The White House Is Trying to Buy Pre-Election Quiet by Paying Off Iran

During his long career in public office, Joe Biden has frequently professed his sympathy with, and even love for, the Jewish state. While Elliott Abrams believes these professions are sincere, there is little doubt in his mind that the informal agreement President Biden appears to be considering with Iran will greatly increase the dangers to Israel—not to mention those to America:

It is fair to say that the United States is paying Iran to stop taking American hostages and trying to kill Americans, an amazing response by a superpower to violent and unlawful actions by a vulnerable middle power. . . . The deal seems aimed at protecting the United States in part and the Biden administration in part. If Iran keeps its promises for a while, American soldiers in Syria and Iraq, and American visitors to Iran, will temporarily be safer.

It is fair to ask whether Americans, and the United States, are really safer when our response to hostage taking, murderous attacks on American service members, and nuclear blackmail is to pay more money. [However], under this apparent agreement, President Biden will be safer—from having to confront, before the 2024 U.S. election, an Iran steadily moving toward nuclear weapons. He has bought time for himself.

The agreement also makes it harder for Israel to strike at Iran’s growing nuclear program, because the administration will now argue that with [uranium] enrichment capped at 60 percent, there’s no imminent danger. Iran, meanwhile, can improve its enrichment capabilities, upgrade its centrifuges, and continue secret work on a warhead.

All of this reflects the Biden administration’s—and over many years, America’s—unwillingness to confront Iran over behavior that has for decades included killing Americans. One can think of other possible responses to the taking of hostages, ranging all the way back to “millions for defense but not one cent for tribute” in 1797. This time, it looks like up to $20 billion for tribute.

Read more at National Review

More about: Iran nuclear program, Israeli Security, Joseph Biden, U.S. Foreign policy, U.S.-Israel relationship

What Is the Biden Administration Thinking?

In the aftermath of the rescue of four Israeli hostages on Friday, John Podhoretz observes some “clarifying moments.” The third strikes me as the most important:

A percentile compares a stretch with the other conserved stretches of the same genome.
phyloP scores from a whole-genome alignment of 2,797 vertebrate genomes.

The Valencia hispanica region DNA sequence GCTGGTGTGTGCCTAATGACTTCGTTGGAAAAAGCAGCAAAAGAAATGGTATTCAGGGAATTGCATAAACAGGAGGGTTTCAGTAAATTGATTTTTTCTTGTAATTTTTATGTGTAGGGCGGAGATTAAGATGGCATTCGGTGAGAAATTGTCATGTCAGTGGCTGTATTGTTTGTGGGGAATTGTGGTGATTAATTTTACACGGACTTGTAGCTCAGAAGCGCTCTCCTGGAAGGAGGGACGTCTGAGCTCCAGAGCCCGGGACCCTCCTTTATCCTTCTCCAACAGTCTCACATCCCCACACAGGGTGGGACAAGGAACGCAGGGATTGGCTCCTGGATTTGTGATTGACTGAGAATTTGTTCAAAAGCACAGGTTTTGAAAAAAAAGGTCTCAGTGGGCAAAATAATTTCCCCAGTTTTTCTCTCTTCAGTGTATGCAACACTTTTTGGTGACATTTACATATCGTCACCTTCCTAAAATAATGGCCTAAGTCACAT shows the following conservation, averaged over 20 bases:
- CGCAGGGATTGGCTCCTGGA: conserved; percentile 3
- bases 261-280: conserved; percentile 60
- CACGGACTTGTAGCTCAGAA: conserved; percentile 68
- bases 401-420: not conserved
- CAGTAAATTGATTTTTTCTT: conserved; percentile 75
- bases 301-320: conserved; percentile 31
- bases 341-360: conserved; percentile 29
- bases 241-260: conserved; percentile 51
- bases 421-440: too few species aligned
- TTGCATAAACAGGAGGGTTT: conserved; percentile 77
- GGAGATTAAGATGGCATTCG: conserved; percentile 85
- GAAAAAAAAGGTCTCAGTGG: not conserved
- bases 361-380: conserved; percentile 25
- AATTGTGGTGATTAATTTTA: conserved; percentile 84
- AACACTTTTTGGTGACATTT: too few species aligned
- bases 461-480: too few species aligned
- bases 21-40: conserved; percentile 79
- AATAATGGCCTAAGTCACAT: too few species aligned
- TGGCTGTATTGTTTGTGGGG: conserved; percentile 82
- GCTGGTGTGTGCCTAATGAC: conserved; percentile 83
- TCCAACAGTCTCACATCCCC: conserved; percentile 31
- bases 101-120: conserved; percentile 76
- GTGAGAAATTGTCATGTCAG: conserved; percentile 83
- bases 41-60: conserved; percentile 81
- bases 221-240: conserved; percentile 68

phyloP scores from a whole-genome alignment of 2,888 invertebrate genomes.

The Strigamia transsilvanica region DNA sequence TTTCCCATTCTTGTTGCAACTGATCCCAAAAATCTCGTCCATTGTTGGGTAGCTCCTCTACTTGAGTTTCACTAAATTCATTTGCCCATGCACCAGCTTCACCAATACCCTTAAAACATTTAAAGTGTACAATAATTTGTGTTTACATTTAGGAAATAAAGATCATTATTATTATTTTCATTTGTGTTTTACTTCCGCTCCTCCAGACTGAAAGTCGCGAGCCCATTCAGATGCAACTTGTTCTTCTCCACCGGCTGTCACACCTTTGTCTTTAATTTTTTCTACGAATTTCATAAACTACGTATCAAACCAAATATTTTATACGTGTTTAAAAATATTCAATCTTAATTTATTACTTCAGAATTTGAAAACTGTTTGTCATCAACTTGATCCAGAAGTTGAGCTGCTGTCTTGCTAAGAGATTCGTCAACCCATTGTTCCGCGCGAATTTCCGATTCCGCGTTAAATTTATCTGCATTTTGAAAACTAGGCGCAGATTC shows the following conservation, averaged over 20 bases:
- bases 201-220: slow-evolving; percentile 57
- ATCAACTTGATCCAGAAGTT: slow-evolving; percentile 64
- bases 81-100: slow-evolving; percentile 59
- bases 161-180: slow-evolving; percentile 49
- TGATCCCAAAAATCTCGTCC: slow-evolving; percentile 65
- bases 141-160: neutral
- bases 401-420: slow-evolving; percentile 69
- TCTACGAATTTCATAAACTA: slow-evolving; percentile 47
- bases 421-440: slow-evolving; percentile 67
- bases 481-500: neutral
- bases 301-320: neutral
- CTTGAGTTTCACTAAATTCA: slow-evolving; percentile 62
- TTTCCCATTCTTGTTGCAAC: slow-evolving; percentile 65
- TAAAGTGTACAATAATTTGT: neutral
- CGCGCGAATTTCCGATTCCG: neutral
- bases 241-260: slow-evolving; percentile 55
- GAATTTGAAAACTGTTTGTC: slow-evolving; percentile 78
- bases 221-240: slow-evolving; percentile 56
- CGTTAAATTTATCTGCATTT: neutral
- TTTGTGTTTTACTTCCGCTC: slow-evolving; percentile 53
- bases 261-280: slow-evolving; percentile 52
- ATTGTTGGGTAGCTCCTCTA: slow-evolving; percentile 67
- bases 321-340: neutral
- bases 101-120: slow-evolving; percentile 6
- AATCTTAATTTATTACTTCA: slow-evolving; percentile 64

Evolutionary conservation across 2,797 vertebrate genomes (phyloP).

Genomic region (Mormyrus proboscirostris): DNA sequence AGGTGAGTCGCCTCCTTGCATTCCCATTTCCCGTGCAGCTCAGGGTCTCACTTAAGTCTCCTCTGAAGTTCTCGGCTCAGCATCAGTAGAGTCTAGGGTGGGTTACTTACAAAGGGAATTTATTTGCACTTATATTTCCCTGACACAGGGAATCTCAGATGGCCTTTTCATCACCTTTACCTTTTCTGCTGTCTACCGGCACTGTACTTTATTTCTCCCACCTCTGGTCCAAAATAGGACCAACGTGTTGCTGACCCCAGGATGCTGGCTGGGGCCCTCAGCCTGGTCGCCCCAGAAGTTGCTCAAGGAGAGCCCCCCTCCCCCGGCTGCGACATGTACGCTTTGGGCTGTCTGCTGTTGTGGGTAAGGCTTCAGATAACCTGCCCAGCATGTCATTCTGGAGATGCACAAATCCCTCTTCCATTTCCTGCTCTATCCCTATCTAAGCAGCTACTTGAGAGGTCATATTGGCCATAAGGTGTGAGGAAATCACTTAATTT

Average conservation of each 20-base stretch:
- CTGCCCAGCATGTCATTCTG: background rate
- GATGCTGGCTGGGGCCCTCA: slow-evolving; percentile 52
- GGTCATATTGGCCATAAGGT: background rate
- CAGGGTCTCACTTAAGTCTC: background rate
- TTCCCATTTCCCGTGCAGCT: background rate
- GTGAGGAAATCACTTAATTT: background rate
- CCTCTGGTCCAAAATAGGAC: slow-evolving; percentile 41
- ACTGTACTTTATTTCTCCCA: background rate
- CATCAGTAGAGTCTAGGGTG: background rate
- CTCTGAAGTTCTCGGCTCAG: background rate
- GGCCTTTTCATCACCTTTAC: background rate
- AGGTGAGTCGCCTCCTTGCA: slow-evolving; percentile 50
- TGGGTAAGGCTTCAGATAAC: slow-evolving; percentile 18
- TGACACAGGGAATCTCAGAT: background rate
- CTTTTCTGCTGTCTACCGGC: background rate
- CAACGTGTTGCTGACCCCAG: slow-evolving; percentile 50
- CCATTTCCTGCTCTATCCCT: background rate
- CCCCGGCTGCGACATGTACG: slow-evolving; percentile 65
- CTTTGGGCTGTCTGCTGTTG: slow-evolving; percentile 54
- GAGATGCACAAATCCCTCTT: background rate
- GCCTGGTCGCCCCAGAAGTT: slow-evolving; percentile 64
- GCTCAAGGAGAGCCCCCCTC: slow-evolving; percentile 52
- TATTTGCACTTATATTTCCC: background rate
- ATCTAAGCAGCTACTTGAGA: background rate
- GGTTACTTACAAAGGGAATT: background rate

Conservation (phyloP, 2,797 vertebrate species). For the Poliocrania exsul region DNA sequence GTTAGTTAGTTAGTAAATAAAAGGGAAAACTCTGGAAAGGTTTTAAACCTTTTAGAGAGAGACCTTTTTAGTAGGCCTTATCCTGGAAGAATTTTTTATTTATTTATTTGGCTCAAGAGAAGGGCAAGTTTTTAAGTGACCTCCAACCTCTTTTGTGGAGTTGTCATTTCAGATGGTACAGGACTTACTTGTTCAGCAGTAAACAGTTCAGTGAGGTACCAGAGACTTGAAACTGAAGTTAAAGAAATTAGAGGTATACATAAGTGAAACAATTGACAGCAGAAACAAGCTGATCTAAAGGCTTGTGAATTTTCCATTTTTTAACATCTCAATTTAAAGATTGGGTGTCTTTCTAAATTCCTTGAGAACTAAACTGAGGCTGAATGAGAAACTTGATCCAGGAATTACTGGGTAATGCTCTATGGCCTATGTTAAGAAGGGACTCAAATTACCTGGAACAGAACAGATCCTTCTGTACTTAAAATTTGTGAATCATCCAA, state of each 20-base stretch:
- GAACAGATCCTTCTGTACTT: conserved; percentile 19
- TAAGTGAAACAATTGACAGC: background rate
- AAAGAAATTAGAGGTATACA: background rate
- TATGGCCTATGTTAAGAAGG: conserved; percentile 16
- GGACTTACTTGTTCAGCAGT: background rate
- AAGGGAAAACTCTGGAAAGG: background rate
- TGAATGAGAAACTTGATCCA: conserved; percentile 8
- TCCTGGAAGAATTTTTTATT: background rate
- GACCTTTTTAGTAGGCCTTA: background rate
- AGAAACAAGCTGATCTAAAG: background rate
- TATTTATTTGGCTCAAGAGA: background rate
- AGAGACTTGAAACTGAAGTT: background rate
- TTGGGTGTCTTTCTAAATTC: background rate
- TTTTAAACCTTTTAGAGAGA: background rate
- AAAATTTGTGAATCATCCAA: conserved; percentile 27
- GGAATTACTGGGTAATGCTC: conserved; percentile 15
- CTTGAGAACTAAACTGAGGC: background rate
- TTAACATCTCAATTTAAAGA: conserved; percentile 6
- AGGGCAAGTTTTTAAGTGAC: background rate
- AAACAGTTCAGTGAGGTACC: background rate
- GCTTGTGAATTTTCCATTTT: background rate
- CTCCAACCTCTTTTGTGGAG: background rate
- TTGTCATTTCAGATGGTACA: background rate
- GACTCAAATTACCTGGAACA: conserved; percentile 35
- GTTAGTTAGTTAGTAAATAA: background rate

Clarifying Moment #3 came with the news that the Biden administration is still calling for negotiations leading to a ceasefire after, by my count, the seventh rejection of the same by Hamas since Bibi Netanyahu’s secret offer a couple of weeks ago. Secretary of State Blinken, a man who cannot say no, including when someone suggests it would be smart for him to play high-school guitar while Ukraine burns, will be back in the region for the eighth time to urge Hamas to accept the deal. Why is this clarifying? Because it now suggests, here and for all time, that the Biden team is stupid.

Supposedly the carrot the [White House] is dangling in the region is a tripartite security deal with Saudi Arabia and Israel. Which would, of course, be a good thing. But like the stupid people they are now proving to be, they seem not to understand the very thing that led the Saudis to view Israel as a potential ally more than a decade ago: the idea that Israel means business and does what it must to survive and built itself a tech sector the Saudis want to learn from. Allowing Hamas to survive, which is implicitly part of the big American deal, will not lead to normalization. The Saudis do not want an Iranian vassal state in Palestine. Their entire foreign-policy purpose is to counter Iran. I know that. You know that. Everybody in the world knows that. Even Tony Blinken’s guitar is gently weeping at his dangling a carrot to Israel and Saudi Arabia that neither wants, needs, nor will accept.

Read more at Commentary

More about: Antony Blinken, Gaza War 2023, Joseph Biden, Saudi Arabia, U.S.-Israel relationship